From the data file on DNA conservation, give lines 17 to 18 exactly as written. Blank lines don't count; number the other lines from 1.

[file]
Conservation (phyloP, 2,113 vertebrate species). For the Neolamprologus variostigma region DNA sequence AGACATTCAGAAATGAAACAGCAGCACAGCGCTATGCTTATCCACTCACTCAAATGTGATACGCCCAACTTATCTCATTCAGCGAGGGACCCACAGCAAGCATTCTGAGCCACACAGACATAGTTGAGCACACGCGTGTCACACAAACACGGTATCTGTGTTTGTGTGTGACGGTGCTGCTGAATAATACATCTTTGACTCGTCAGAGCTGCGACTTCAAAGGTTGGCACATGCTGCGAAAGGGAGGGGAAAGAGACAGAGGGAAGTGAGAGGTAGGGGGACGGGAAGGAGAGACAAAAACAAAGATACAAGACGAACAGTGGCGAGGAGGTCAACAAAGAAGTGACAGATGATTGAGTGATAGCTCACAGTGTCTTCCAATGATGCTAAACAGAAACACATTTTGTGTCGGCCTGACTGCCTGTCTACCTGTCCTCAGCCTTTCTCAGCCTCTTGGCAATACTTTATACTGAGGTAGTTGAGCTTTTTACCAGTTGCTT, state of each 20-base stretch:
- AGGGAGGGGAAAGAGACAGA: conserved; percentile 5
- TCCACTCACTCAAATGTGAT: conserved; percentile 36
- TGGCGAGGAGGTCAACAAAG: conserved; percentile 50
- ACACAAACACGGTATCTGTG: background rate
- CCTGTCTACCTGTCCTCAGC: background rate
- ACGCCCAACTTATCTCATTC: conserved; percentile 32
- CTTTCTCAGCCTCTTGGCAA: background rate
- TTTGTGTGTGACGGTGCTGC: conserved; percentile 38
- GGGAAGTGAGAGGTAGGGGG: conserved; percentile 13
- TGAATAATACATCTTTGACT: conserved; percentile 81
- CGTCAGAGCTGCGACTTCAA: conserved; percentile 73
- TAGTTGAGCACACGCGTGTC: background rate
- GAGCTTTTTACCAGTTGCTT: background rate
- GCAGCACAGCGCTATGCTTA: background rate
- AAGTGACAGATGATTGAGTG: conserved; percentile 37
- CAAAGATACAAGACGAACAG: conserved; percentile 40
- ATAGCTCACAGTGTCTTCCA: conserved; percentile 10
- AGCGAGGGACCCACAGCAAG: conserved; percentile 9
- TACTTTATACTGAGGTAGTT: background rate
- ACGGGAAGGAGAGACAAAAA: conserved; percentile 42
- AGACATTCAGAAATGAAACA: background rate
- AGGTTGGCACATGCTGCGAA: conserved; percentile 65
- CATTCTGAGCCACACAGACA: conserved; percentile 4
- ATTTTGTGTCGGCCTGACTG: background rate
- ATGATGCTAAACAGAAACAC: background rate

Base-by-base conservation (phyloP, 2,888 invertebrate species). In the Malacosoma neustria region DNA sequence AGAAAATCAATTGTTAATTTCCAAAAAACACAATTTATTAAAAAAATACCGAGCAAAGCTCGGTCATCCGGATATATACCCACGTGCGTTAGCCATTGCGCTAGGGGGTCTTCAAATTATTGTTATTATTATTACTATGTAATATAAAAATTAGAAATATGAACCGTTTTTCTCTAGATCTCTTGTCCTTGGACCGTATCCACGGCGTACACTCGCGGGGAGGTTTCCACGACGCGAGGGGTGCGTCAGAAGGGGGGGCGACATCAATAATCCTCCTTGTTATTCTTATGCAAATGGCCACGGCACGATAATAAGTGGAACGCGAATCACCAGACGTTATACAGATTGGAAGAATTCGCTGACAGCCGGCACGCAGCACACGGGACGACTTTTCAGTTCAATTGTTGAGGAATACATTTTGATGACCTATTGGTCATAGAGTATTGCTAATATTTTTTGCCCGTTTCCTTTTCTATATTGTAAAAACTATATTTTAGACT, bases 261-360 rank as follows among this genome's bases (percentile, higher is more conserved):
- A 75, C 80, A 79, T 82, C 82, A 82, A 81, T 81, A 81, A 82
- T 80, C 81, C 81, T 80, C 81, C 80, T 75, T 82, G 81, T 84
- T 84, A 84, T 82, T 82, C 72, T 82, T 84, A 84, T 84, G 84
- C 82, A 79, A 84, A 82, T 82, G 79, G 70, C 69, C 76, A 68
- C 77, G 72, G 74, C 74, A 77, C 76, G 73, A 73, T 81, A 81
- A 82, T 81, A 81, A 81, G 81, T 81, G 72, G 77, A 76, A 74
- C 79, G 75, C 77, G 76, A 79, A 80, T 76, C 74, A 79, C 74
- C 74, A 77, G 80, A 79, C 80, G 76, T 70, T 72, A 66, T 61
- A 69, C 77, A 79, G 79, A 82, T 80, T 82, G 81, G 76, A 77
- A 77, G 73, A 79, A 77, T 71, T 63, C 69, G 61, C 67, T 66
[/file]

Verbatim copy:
- CAAAGATACAAGACGAACAG: conserved; percentile 40
- ATAGCTCACAGTGTCTTCCA: conserved; percentile 10